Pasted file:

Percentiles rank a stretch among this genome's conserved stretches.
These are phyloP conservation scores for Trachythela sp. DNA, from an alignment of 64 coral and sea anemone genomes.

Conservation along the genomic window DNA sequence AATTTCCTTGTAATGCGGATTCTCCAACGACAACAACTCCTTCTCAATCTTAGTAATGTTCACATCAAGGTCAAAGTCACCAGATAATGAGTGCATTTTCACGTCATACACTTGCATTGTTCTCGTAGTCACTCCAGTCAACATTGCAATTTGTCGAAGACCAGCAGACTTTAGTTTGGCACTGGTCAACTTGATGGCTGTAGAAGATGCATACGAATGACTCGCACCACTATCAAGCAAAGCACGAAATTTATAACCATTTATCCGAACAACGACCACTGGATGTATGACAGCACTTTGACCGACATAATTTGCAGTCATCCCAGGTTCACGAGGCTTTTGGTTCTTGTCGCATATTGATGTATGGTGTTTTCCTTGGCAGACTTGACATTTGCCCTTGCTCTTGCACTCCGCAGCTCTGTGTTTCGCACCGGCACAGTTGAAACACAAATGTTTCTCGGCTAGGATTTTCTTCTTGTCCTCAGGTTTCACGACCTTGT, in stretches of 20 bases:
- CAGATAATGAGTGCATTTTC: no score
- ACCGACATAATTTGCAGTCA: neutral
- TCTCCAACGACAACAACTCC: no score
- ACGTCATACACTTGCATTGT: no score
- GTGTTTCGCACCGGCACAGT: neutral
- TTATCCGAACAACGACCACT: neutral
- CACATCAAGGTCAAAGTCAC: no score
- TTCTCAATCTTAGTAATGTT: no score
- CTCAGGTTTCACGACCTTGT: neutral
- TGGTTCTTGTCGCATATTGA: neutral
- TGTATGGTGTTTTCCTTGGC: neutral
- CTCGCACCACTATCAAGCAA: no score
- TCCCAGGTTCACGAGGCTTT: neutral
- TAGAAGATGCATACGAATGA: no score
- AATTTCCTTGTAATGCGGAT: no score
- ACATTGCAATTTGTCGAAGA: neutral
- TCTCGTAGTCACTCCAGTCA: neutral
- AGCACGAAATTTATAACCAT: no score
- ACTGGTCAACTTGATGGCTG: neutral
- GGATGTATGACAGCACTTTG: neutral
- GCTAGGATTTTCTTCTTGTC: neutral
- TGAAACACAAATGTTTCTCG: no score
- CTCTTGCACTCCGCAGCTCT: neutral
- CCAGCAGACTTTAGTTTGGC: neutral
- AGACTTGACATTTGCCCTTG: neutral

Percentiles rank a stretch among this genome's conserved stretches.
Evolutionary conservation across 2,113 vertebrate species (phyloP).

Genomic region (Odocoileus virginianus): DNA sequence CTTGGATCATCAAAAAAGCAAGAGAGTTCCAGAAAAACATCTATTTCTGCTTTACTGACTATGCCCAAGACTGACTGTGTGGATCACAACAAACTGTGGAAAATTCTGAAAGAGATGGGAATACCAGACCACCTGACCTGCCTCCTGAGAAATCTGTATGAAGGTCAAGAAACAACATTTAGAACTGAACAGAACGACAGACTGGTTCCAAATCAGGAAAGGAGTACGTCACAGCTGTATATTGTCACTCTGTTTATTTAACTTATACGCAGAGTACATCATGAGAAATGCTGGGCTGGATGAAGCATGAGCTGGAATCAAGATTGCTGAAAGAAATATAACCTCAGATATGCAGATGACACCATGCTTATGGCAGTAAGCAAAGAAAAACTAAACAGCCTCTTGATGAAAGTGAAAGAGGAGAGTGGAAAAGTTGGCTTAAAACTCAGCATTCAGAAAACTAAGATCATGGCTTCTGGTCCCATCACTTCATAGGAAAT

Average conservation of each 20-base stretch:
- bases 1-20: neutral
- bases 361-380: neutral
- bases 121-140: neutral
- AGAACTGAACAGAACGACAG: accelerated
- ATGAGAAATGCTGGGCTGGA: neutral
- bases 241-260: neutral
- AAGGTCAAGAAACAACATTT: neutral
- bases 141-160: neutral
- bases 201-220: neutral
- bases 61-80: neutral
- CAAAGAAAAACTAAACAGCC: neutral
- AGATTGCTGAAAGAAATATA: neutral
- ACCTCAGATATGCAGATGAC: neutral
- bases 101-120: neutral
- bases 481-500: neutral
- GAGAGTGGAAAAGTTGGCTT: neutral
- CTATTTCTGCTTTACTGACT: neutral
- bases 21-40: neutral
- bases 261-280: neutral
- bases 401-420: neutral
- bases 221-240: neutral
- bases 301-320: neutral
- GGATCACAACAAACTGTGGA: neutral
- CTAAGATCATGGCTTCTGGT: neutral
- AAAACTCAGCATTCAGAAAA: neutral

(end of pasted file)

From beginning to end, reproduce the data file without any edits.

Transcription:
Percentiles rank a stretch among this genome's conserved stretches.
These are phyloP conservation scores for Trachythela sp. DNA, from an alignment of 64 coral and sea anemone genomes.

Conservation along the genomic window DNA sequence AATTTCCTTGTAATGCGGATTCTCCAACGACAACAACTCCTTCTCAATCTTAGTAATGTTCACATCAAGGTCAAAGTCACCAGATAATGAGTGCATTTTCACGTCATACACTTGCATTGTTCTCGTAGTCACTCCAGTCAACATTGCAATTTGTCGAAGACCAGCAGACTTTAGTTTGGCACTGGTCAACTTGATGGCTGTAGAAGATGCATACGAATGACTCGCACCACTATCAAGCAAAGCACGAAATTTATAACCATTTATCCGAACAACGACCACTGGATGTATGACAGCACTTTGACCGACATAATTTGCAGTCATCCCAGGTTCACGAGGCTTTTGGTTCTTGTCGCATATTGATGTATGGTGTTTTCCTTGGCAGACTTGACATTTGCCCTTGCTCTTGCACTCCGCAGCTCTGTGTTTCGCACCGGCACAGTTGAAACACAAATGTTTCTCGGCTAGGATTTTCTTCTTGTCCTCAGGTTTCACGACCTTGT, in stretches of 20 bases:
- CAGATAATGAGTGCATTTTC: no score
- ACCGACATAATTTGCAGTCA: neutral
- TCTCCAACGACAACAACTCC: no score
- ACGTCATACACTTGCATTGT: no score
- GTGTTTCGCACCGGCACAGT: neutral
- TTATCCGAACAACGACCACT: neutral
- CACATCAAGGTCAAAGTCAC: no score
- TTCTCAATCTTAGTAATGTT: no score
- CTCAGGTTTCACGACCTTGT: neutral
- TGGTTCTTGTCGCATATTGA: neutral
- TGTATGGTGTTTTCCTTGGC: neutral
- CTCGCACCACTATCAAGCAA: no score
- TCCCAGGTTCACGAGGCTTT: neutral
- TAGAAGATGCATACGAATGA: no score
- AATTTCCTTGTAATGCGGAT: no score
- ACATTGCAATTTGTCGAAGA: neutral
- TCTCGTAGTCACTCCAGTCA: neutral
- AGCACGAAATTTATAACCAT: no score
- ACTGGTCAACTTGATGGCTG: neutral
- GGATGTATGACAGCACTTTG: neutral
- GCTAGGATTTTCTTCTTGTC: neutral
- TGAAACACAAATGTTTCTCG: no score
- CTCTTGCACTCCGCAGCTCT: neutral
- CCAGCAGACTTTAGTTTGGC: neutral
- AGACTTGACATTTGCCCTTG: neutral

Percentiles rank a stretch among this genome's conserved stretches.
Evolutionary conservation across 2,113 vertebrate species (phyloP).

Genomic region (Odocoileus virginianus): DNA sequence CTTGGATCATCAAAAAAGCAAGAGAGTTCCAGAAAAACATCTATTTCTGCTTTACTGACTATGCCCAAGACTGACTGTGTGGATCACAACAAACTGTGGAAAATTCTGAAAGAGATGGGAATACCAGACCACCTGACCTGCCTCCTGAGAAATCTGTATGAAGGTCAAGAAACAACATTTAGAACTGAACAGAACGACAGACTGGTTCCAAATCAGGAAAGGAGTACGTCACAGCTGTATATTGTCACTCTGTTTATTTAACTTATACGCAGAGTACATCATGAGAAATGCTGGGCTGGATGAAGCATGAGCTGGAATCAAGATTGCTGAAAGAAATATAACCTCAGATATGCAGATGACACCATGCTTATGGCAGTAAGCAAAGAAAAACTAAACAGCCTCTTGATGAAAGTGAAAGAGGAGAGTGGAAAAGTTGGCTTAAAACTCAGCATTCAGAAAACTAAGATCATGGCTTCTGGTCCCATCACTTCATAGGAAAT

Average conservation of each 20-base stretch:
- bases 1-20: neutral
- bases 361-380: neutral
- bases 121-140: neutral
- AGAACTGAACAGAACGACAG: accelerated
- ATGAGAAATGCTGGGCTGGA: neutral
- bases 241-260: neutral
- AAGGTCAAGAAACAACATTT: neutral
- bases 141-160: neutral
- bases 201-220: neutral
- bases 61-80: neutral
- CAAAGAAAAACTAAACAGCC: neutral
- AGATTGCTGAAAGAAATATA: neutral
- ACCTCAGATATGCAGATGAC: neutral
- bases 101-120: neutral
- bases 481-500: neutral
- GAGAGTGGAAAAGTTGGCTT: neutral
- CTATTTCTGCTTTACTGACT: neutral
- bases 21-40: neutral
- bases 261-280: neutral
- bases 401-420: neutral
- bases 221-240: neutral
- bases 301-320: neutral
- GGATCACAACAAACTGTGGA: neutral
- CTAAGATCATGGCTTCTGGT: neutral
- AAAACTCAGCATTCAGAAAA: neutral